Northern Rice-Root or Fritillaria camschatcensis is a small lily that grows in the coastal estuaries of northwest BC. The plant is nutritionally similar to the potato, which displaced traditional root vegetables in Aboriginal diets after being introduced by European settlers. Grizzly bears find them tasty and will dig them where possible. The small rice kernels that make up the bulb will scatter when dug up by the bears then spread to another site where another plant will grow. We will see the Rice Root on our Coastal Estuary Day of the Jet Boat Photography Tour and see the evidence of dug up roots by the local grizzly bears.
On our Ghost Towns of Northwest BC we will get you excited to see modern day businesses. We will travel by boat across Alice arm to the modern day Ghost Town of Kitsault. Our exclusive access to this site will include a tour of the site and the many buildings that have sat vacant as is since 1981. This will include the shopping centre, swimming pool, school, theatre and much more. We will spend the night in this ghost town in one of the 1980’s style apartments.
Coastal wolves are abundant but elusive as we did not have an opportunity to photograph any but we did do some wolf foot print casting on some fresh tracks up one of the remote rivers we visit. Everyone in the group gets an opportunity to make their own cast of a foot print and take home this unique keepsake.
All five nights of our Jet Boat Photography Tour and three nights of our Ghost Towns of Northwest BC will be spent at the magnificent Yellow Cedar Lodge. The lodge is just a few minutes outside of Terrace BC on the banks of the Skeena River. All of our dinners and breakfasts will be served here as well. Red Seal Chef Alf Leslie will provide gourmet dinners int he beautiful Yellow Cedar Dining Hall. We will depart each morning for our next adventure from the lodge. The lounge area in the lodge will be the location for our evening social and guest presentations.
Alice Arm is another of our stops on the Ghost Towns of Northwest BC Tour. It is home to the historic Dolly Varden mine which operated from 1919 to 1940 and the North Star mine which ran from 1919 to 1921, and the Torbrit mine from 1949 to 1959. We will cruise along Observatory in our chartered yacht and begin exploring this eerie community. The Alice Arm Schoolhouse is one of the structures still standing and it is full of stories from the past. The names of the kids still remain above each coat hook where they were to hang up their jackets. Hundreds of old textbooks from the 30’s scatter the shelves and remnants of the past can be found everywhere.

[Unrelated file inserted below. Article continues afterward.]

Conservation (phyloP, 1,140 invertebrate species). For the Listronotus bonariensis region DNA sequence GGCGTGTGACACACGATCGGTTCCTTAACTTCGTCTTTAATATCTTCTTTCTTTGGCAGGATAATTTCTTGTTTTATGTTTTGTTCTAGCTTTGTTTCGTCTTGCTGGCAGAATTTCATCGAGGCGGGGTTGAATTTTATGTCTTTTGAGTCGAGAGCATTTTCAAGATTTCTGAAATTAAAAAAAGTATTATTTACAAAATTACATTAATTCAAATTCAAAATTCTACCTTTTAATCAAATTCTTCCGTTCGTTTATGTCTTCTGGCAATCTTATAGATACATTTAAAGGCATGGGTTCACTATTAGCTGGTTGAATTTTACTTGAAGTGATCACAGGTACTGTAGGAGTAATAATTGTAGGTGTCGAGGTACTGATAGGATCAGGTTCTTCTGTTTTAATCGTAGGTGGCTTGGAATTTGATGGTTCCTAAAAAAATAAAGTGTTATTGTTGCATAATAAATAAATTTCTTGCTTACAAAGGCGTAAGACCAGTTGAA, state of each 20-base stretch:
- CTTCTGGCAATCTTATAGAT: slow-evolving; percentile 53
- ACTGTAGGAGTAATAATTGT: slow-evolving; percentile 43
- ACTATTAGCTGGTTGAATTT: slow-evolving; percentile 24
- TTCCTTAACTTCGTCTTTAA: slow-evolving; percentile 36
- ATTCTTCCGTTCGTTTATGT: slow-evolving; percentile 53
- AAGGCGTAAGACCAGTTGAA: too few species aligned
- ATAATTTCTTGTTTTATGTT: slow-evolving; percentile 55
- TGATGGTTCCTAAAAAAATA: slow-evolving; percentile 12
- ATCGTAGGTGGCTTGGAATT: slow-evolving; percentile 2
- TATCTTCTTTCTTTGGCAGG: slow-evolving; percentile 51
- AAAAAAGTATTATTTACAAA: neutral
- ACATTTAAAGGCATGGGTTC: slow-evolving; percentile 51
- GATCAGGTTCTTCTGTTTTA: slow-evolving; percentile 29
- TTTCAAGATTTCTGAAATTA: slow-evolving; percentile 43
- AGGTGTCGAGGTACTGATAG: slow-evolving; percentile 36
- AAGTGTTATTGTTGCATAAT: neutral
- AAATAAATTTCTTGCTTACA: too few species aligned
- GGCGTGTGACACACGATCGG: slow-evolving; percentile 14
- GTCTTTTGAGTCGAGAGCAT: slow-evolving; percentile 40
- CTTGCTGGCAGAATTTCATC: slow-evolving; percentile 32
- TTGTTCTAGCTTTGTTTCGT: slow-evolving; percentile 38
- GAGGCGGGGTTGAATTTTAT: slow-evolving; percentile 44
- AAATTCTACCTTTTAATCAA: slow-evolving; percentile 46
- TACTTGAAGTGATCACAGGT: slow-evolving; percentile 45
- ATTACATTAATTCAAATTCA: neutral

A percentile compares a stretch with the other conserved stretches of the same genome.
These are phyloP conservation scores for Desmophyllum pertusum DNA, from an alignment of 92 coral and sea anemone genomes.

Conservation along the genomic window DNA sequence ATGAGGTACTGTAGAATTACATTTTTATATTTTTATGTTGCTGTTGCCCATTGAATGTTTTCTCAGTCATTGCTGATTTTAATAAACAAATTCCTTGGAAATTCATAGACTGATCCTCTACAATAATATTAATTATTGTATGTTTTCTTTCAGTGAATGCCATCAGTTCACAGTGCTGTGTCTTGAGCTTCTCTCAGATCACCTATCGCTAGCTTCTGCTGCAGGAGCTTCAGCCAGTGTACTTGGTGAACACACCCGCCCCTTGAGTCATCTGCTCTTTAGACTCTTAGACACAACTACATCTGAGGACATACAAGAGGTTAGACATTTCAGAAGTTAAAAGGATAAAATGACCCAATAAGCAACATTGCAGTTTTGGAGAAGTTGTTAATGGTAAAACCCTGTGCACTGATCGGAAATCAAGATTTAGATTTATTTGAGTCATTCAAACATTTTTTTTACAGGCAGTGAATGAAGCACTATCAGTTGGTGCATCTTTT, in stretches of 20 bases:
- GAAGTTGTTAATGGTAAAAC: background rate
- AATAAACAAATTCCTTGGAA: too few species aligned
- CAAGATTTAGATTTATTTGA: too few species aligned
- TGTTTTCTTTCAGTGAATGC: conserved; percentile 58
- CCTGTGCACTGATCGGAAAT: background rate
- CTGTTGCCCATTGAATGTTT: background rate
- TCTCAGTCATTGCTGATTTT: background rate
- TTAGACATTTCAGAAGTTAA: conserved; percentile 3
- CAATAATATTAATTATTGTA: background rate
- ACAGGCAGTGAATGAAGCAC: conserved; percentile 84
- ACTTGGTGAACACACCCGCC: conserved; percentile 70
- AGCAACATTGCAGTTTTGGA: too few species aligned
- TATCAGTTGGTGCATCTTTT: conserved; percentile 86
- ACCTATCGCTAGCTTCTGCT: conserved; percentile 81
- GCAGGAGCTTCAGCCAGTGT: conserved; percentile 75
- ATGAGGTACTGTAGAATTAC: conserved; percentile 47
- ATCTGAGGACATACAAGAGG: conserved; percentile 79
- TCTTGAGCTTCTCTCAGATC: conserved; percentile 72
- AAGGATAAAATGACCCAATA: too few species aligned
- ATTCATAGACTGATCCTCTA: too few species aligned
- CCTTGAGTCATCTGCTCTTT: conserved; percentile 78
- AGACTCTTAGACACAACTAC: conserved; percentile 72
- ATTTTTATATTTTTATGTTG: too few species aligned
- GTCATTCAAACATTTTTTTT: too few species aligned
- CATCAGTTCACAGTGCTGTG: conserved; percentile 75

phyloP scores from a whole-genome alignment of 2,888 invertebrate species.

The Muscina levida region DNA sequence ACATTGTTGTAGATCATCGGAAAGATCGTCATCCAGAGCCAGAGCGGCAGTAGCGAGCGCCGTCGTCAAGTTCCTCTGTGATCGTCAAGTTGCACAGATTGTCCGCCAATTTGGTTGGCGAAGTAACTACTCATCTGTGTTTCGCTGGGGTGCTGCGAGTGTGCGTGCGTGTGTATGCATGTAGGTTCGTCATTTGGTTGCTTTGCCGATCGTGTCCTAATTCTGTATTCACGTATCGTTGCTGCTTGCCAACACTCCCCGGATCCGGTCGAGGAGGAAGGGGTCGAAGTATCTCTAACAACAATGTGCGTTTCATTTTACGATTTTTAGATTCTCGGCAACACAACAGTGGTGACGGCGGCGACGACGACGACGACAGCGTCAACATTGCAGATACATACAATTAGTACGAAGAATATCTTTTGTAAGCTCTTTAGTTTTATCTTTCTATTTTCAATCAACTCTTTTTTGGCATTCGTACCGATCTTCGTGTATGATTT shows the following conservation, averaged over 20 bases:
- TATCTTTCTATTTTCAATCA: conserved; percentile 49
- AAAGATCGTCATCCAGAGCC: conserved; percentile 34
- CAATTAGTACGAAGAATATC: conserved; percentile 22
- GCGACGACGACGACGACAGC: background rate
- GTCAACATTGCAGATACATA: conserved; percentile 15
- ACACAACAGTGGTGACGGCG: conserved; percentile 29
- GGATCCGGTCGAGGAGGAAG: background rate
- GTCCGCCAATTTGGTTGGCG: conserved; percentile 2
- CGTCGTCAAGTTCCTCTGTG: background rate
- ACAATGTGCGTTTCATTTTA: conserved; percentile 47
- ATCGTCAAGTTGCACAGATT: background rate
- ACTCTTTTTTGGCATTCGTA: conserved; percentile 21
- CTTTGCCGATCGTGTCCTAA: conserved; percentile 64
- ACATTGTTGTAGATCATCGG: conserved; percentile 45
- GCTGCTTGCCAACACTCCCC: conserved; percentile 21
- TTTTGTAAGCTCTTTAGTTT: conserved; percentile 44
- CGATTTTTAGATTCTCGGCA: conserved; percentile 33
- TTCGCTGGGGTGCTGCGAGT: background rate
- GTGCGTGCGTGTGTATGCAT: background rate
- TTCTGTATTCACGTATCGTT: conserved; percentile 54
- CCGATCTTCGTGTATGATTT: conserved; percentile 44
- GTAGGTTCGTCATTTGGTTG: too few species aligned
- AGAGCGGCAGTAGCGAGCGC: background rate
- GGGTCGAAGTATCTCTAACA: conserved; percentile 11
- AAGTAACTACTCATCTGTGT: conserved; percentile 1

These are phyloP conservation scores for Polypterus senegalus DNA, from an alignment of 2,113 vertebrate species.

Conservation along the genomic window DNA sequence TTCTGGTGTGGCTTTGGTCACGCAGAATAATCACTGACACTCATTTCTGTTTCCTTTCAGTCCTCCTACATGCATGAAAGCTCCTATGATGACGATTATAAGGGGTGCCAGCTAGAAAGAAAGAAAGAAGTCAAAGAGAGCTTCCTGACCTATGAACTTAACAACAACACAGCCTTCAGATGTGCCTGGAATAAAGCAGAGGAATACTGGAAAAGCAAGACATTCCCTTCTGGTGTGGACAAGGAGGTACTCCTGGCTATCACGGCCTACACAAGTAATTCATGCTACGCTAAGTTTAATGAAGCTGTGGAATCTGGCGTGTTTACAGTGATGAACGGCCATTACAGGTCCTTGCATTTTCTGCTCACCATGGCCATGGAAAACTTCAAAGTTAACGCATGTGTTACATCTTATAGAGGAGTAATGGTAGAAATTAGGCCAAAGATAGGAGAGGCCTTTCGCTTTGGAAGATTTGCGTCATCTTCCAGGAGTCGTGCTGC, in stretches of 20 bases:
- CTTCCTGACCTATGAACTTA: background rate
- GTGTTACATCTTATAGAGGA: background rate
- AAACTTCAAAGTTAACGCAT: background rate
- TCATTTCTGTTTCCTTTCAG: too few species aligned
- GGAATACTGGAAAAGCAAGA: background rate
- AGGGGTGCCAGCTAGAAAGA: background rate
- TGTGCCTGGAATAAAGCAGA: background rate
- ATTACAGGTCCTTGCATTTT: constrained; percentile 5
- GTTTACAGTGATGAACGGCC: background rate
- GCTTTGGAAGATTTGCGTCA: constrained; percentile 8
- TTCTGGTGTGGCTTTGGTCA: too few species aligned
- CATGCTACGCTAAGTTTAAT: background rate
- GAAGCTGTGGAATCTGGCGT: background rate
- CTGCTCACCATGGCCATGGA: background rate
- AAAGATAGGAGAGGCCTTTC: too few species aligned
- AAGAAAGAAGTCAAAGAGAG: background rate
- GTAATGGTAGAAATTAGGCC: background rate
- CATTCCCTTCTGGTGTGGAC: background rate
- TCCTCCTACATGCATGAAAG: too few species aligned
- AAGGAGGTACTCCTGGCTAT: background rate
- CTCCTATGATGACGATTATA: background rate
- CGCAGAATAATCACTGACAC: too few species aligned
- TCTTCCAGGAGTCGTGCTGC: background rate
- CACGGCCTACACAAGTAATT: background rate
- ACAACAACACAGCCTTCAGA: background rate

The 44 metre high, 207 – metre long concrete dam on Anyox Creek was built in 1924 to power a copper mine and smelter, and abandoned in 1935.
In the mid 1920′s the town of Anyox was a thriving community of over 3,000, with each home supported by electricity and hot water from the hydroelectric plant.
In the early 1920s concrete pioneer and dam engineer John S. Eastwood designed the hydroelectric dam as it stood as the tallest dam in Canada for many years.
We will have the opportunity to explore in and around this magnificent structure that seems so out of place in the middle of nowhere.
The owner of the site Jeff Wolrige still has plans to one day reactivate the dam and start producing power again. For now the water passes through the dam through a couple of small outlets and a larger hole that they created with dynamite to alleviate any backlog of water while decomissioned.
Don’t miss this opportunity to be one of a handful of people to visit the dam this year!
Welcome to the site of UNBC Continuing Studies’ Experiential Tourism blog!
I’m Rob Bryce and I want to share with you my knowledge of Northern BC and my passion for adventure. Come along with me on some of the most exclusive trips in Northern British Columbia!
As a coordinator for Continuing Studies at UNBC, one of my true pleasures is to bring together my love and knowledge of Northern BC and my passion for adventure resulting in this new Experiential Tourism program. I’m always looking for that new niche based northern BC “experience” that can be coordinated into a new “Experiential Tourism Program” through Continuing Studies.